It’s worth considering how else you might want to contribute to commemorating, and ensuring that your stories are collected.

Each country will have its own WW100 commemorations, so if your ancestor was involved serving for another country, see what you can find out about that that country is doing.

Have a look at Britain Remembers, and the Imperial War Memorial Museum's Lives of the First World War . Have a look at the Prisoners of  the First World War website.

FindMyPastAU and Inside History magazine have a joint initiative to create an ANZAC Memory Bank  and invite people to contribute.

Remember AncestryFindmypast and the Genealogist are all free to use with Auckland Libraries.

Blog away
Seonaid

Thankful Thursday: 2015 Trans-Tasman Anzac Day Blog Challenge

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This year's blog challenge is late - primarily due to the fact that in March I was attending the 2015 AFFHO Congress (Australasian Federation of Family History Organisations) in Canberra (more about that in a later blog), and there was much I had to do to prepare before I left.


The 100th anniversary of the First World War has meant there has been a huge flurry of activity to make research resources available worldwide.

A large number of books have been reprinted, some have been revised and updated and a number have been newly written.

My Family History shelves are groaning with new resources, and I know that other non-fiction and reference collections throughout Auckland Libraries are similarly bulging with new books.

Here at Auckland Libraries we have created a webpage on our website devoted to the centenary commemorations, which includes links to a themed page or new and recommended reading list including selected family history titles. This is just a small sample of new items we have - we have many more resources on the shelves.

Additionally, we also have developed the Our Boys, Your Stories website, where we have curated digitised versions of our collection.

Have a look at the Resources page on the Our Boys website to see what has been developed to assist you! Particularly the "Our Boys, Our Families" research guide that has been developed to assist you with your research. Feel free to download the guide to your computer.

Anzac Day is the day that is a national day of remembrance for Australians and New Zealanders who died during armed conflict.

This is the fifth year that Auckland Libraries and the Kintalk blog have issued a Trans-Tasman Anzac Day Blog Challenge.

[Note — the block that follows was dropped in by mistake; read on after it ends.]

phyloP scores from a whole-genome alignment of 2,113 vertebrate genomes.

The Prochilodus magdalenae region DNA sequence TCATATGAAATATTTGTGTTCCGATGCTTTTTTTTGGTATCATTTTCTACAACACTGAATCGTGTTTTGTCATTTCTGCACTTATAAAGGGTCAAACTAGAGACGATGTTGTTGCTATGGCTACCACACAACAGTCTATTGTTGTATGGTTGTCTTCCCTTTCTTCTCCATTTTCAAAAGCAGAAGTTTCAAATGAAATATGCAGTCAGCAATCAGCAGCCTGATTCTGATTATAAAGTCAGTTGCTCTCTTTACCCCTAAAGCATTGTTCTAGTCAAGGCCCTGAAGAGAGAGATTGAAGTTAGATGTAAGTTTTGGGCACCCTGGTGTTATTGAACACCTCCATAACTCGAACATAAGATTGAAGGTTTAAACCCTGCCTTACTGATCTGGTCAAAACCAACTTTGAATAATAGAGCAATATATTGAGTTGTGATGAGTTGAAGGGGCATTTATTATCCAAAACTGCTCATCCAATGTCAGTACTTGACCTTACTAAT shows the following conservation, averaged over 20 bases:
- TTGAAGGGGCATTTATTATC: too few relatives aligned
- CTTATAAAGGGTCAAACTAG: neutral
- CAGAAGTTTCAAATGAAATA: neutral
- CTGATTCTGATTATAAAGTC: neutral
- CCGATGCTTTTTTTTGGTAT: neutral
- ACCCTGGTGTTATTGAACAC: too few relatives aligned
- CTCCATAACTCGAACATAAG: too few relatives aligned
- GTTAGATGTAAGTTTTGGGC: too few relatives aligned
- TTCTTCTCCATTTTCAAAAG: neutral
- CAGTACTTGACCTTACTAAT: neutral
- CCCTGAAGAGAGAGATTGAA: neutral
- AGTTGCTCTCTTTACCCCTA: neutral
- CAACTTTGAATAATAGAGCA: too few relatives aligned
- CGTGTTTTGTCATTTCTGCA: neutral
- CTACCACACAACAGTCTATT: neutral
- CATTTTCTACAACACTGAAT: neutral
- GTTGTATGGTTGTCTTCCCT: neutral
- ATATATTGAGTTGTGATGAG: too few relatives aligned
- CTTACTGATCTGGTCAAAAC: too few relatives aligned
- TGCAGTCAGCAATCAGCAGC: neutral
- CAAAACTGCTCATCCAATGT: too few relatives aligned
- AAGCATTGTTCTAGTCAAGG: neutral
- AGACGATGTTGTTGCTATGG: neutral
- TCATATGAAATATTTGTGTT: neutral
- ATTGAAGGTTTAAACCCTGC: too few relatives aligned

Do you have a story to share about an Anzac?

Stories we'd like to hear about could be about their service, or the way their sacrifice shaped or impacted on their family history. Maybe you want to blog from the perspective of those that were left behind?

Your story doesn't have to involve a serviceperson who lost their lives - during times of war, families had all sorts of experiences.

And you can write about those who also served in other wars, as all who served in Australia and New Zealand are now recognised as Anzacs.

Maybe you have written about your Anzac before, and have more research to add to the story?

To participate:
  • See if your service person is included in the Our Boys website. If he/she is please create a free account and add your story or
  • Write a blog post about an serviceman or woman and/or their family, and the impact war had on their family's story or
  • Post a comment with the URL to your blog on the comments section of this post or
  • If you don't have a blog then you can email us your story at kintalk@aucklandcouncil.govt.nz and we will share it for you
  • Publish your post by 26 April 2015.

After Anzac Day, all submissions will be listed in a summary posting on Auckland Libraries' Kintalk blog.

Just to get you started, see recommended resources for New Zealand and Australian research, within the Auckland Libraries Libraries Digital Resources. 


Access great online resources: 
The virtual exhibition consists of "albums" containing photos/images and documents. Virtual albums entitled "Gallipoli", "Lest We Forget", "New Zealand Maori Battalion", "Peace", "Postcards" and "Returned Services Association". Also has a portal for searching content nationwide from organizations such as libraries, archives, museums and galleries, including Auckland Libraries. Courtesy DigitalNZ. 

For references to articles and other resources regarding WWI and WWII. 

Manuscripts Online 
For diaries, letters, postcards and albums

And Papers Past and Trove for newspapers of the time.


Within the library catalogue: Auckland Libraries, search using World War, 1914-1918 or World War, 1939-1945 to find suitable resources. 

Try searching our library catalogue, using call number: 2 NZL MIL and 2 AUS MIL for more.

For other sites, look at: